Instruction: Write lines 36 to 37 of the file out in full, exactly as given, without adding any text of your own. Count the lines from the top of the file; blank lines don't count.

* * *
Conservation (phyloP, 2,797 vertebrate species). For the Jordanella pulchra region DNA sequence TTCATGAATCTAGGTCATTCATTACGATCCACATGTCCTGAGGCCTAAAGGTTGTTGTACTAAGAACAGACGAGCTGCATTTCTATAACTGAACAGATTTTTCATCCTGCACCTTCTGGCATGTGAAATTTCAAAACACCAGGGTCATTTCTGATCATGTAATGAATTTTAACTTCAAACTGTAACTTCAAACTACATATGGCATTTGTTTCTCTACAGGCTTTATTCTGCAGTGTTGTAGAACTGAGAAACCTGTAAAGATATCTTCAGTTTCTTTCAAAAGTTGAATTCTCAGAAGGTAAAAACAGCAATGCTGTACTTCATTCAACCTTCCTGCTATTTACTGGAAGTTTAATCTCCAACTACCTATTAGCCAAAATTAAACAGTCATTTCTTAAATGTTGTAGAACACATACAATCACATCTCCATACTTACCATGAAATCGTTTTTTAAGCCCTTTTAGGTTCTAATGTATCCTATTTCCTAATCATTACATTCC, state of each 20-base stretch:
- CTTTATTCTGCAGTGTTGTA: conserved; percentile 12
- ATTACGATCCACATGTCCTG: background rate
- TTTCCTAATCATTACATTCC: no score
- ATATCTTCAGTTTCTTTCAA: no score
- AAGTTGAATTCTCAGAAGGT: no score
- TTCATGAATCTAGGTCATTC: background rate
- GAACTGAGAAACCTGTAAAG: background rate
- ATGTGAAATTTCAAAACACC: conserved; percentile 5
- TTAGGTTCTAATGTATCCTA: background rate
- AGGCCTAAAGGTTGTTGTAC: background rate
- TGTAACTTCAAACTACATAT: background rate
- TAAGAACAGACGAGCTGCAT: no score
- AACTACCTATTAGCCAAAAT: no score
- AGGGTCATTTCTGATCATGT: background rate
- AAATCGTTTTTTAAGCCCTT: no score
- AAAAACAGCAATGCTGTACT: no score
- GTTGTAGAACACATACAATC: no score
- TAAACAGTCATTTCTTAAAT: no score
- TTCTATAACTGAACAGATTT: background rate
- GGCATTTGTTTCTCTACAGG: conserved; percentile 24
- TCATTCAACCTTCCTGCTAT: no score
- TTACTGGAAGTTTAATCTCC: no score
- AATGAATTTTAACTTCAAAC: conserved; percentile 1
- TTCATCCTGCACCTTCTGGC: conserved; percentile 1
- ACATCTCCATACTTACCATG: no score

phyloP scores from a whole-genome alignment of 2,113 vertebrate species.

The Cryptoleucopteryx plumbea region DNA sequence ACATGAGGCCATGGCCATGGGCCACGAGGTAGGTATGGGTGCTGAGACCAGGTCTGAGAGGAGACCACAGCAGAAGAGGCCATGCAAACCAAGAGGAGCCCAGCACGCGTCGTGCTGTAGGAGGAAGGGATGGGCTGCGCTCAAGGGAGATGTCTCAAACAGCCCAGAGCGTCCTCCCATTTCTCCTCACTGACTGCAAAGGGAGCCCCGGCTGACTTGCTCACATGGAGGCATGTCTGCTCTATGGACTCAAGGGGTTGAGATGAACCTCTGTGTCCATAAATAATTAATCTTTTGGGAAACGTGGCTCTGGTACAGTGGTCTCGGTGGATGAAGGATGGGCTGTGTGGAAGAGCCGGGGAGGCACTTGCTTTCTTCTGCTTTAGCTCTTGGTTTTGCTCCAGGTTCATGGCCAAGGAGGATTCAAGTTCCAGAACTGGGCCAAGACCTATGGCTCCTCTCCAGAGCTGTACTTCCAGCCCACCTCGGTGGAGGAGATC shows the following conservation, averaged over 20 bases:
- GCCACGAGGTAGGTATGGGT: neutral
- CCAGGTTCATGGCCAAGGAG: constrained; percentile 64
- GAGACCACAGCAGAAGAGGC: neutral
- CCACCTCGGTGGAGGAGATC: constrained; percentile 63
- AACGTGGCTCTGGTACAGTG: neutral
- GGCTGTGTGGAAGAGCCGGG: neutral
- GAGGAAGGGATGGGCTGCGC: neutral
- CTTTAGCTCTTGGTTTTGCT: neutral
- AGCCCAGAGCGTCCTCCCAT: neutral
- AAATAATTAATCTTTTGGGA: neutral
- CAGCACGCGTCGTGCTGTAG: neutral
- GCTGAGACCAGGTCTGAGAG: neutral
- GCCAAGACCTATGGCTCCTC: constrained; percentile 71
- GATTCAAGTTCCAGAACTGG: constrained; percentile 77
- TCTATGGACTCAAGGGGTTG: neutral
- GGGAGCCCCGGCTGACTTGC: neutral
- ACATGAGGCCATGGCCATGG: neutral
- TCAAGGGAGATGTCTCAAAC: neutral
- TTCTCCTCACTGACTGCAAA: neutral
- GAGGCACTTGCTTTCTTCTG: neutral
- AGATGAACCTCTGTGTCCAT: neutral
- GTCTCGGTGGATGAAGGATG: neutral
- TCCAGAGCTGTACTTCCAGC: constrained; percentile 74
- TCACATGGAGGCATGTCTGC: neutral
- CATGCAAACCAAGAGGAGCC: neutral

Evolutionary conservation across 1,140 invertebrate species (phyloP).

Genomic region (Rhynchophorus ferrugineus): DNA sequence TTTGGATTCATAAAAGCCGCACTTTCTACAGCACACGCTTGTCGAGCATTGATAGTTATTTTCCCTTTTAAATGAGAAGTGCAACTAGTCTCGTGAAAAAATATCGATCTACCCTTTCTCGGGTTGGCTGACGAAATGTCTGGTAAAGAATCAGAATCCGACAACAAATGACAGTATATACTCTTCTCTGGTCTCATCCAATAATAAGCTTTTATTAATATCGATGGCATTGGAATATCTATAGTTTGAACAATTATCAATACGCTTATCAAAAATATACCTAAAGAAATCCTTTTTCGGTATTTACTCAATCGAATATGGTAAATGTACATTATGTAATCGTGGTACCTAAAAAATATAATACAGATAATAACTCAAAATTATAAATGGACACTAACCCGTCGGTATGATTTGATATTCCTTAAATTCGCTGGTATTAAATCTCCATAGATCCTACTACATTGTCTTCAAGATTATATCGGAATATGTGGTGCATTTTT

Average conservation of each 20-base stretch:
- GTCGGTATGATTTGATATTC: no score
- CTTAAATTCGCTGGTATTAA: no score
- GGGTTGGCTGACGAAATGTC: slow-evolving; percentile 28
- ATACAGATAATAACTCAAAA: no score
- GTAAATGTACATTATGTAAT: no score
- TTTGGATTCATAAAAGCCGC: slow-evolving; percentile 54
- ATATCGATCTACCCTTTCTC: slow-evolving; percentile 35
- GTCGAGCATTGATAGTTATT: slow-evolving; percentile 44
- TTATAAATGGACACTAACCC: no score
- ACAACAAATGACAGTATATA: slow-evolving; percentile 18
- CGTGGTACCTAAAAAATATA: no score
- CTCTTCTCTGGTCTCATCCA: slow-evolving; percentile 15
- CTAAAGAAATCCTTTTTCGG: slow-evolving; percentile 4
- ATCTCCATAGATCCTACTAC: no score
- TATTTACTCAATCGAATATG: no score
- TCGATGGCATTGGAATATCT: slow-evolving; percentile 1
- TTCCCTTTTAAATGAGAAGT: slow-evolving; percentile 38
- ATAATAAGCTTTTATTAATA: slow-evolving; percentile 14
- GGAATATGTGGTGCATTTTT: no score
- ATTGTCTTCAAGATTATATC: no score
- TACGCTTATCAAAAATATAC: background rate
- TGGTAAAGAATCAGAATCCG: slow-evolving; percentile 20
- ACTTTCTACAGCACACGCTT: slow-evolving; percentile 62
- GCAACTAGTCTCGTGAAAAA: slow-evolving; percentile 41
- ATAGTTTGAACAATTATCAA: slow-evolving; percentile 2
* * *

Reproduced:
- CTTTAGCTCTTGGTTTTGCT: neutral
- AGCCCAGAGCGTCCTCCCAT: neutral